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Denotation vs. Connotation

steady-going

[sted-ee-goh-ing] /ˈstɛd iˈgoʊ ɪŋ/
adjective
1.
steadfast; faithful; unchanging:
steady-going service to the cause of justice.
2.
regular and dependable, as in habits of living:
a steady-going family man.
Origin of steady-going
1815-1825
1815-25
Dictionary.com Unabridged
Based on the Random House Dictionary, © Random House, Inc. 2015.
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Examples from the Web for steady-going
Historical Examples
  • It is casual and irregular while the forces with which it has to deal are steady-going and cumulative in their power.

  • London for the stranger has a steady-going, hearty hospitality.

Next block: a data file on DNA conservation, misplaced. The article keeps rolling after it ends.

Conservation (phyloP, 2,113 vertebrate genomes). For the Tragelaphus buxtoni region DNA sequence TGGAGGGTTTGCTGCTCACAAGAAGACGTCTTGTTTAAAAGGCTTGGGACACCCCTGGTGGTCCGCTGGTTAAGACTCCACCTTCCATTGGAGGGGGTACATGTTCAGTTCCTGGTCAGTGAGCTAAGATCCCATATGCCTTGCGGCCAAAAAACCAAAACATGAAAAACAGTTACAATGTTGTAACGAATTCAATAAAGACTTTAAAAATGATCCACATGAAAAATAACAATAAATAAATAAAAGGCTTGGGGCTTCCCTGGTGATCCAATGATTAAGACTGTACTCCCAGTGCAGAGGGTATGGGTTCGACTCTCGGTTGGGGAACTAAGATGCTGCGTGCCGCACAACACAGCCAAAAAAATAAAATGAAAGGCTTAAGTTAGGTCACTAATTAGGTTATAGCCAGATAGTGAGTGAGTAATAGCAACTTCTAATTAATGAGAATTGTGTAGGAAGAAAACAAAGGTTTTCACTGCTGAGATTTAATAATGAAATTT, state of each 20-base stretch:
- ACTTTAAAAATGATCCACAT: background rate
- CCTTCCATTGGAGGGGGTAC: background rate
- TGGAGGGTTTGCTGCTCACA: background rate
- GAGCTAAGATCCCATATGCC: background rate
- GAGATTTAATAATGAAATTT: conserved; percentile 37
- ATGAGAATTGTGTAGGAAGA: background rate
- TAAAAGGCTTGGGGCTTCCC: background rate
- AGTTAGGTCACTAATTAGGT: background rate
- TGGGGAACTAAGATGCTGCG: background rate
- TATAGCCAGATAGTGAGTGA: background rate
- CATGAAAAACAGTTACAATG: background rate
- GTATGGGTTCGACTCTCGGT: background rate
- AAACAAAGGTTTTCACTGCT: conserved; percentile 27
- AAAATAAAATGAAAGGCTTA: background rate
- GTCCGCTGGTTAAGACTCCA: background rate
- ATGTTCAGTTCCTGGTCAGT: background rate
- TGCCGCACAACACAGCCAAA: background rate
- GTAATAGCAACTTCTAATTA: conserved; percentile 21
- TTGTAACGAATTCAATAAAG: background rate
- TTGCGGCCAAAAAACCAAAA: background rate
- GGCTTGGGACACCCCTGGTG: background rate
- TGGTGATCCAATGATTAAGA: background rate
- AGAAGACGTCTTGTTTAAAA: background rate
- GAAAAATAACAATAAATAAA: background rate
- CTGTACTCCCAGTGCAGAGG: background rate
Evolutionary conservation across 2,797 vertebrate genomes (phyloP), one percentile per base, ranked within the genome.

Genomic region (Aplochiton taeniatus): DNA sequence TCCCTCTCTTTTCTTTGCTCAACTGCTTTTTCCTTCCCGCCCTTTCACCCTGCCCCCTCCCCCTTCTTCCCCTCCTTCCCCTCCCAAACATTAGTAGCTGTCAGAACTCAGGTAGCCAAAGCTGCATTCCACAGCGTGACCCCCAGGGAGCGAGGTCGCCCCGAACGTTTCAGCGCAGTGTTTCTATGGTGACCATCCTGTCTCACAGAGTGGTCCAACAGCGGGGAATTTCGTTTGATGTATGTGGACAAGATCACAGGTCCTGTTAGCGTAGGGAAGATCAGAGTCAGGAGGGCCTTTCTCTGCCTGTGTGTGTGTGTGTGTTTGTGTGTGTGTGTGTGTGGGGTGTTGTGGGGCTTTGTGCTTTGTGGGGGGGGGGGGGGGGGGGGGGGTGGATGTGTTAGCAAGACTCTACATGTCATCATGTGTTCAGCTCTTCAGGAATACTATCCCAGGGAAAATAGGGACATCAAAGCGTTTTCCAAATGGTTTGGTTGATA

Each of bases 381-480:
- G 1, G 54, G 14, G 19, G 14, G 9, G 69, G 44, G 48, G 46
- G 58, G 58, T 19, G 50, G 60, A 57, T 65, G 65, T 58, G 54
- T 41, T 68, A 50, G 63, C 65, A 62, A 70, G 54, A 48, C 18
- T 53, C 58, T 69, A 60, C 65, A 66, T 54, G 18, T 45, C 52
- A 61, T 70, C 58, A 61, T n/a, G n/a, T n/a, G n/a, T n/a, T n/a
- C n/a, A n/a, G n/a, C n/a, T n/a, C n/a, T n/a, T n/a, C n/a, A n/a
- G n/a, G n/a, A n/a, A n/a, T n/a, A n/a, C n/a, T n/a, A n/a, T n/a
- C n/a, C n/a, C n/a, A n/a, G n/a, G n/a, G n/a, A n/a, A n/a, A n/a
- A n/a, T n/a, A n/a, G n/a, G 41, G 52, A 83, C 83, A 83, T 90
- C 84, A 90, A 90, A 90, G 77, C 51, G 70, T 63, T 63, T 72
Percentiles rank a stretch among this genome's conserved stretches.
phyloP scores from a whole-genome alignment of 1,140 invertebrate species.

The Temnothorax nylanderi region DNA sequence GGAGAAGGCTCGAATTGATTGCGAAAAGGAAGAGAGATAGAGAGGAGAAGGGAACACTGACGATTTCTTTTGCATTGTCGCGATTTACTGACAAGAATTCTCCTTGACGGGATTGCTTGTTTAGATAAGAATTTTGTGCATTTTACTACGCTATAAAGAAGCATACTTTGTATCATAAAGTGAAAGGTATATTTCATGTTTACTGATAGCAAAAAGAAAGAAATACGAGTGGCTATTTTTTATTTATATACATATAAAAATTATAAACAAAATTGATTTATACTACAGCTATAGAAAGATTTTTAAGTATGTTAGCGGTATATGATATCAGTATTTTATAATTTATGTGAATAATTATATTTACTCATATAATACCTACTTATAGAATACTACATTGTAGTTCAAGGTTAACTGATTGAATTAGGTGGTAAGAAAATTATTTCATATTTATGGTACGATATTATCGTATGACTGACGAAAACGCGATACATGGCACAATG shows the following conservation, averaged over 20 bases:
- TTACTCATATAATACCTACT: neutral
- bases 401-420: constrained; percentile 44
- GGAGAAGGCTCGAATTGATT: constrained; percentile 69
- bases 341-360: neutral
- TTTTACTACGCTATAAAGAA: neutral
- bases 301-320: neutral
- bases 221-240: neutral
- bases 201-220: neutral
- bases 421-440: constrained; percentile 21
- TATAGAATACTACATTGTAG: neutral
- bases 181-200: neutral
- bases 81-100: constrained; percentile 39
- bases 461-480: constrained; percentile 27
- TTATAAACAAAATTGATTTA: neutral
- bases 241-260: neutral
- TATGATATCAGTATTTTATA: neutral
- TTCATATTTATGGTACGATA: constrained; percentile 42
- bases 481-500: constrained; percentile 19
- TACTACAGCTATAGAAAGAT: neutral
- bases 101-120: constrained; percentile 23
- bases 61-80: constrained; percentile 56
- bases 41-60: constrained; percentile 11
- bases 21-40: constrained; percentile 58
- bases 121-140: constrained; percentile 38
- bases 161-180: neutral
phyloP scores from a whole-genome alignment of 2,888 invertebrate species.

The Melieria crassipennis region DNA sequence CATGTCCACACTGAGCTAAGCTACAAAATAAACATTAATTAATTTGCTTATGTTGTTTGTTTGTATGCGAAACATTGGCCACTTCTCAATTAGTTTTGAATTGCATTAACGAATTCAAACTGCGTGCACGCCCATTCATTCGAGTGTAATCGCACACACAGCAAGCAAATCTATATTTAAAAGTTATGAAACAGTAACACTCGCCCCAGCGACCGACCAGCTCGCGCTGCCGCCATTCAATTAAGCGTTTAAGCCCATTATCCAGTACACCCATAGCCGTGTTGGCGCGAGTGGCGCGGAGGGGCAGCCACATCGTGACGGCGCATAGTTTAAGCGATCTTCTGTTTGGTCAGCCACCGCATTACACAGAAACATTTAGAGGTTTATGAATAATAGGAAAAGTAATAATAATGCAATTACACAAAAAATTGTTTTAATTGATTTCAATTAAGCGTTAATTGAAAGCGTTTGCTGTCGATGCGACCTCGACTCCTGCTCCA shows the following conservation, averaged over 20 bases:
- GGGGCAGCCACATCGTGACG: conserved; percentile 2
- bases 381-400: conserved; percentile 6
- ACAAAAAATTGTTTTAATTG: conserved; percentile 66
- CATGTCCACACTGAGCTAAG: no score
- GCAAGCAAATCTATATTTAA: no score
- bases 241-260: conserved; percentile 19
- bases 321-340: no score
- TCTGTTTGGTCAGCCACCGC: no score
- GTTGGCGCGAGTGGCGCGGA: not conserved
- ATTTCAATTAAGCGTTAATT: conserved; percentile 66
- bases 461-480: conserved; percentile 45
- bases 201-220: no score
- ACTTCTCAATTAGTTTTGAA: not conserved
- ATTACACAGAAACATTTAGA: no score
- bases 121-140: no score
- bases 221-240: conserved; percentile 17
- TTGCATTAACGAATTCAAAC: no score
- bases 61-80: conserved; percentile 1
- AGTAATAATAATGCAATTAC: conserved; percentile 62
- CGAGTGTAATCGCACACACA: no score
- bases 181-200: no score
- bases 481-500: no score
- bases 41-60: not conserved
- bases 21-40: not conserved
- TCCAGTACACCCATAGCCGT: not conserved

The Spenders Harry Leon Wilson
  • It is quantity, not quality, that ails him, for he differs from his steady-going neighbor not in kind but in degree.

    Outwitting Our Nerves Josephine A. Jackson and Helen M. Salisbury
  • He's a quiet, steady-going, regular dragon at his work—he is!

    Basil Wilkie Collins
  • But I was introduced to the "steady-going cousins" and to me now the Richmond of memory begins and ends in their circle.

  • But for you and your steady-going banks, how could we operate at all?

    Hester, Volume 2 (of 3) Margaret Oliphant
  • His steady-going horse, with due regard for the sex of his companion, allowed Bess to lead him by a neck.

    The Night Riders Ridgwell Cullum
  • No, love is a luxury of the rich and the poor and the steady-going.

    The Great God Success John Graham (David Graham Phillips)
  • He is not brilliant, but steady-going; he is improving slowly but surely.

    John Bull, Junior Max O'Rell
  • They were steady-going fellows and both were dead shots with the rifle.

    Woven with the Ship Cyrus Townsend Brady

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10
9
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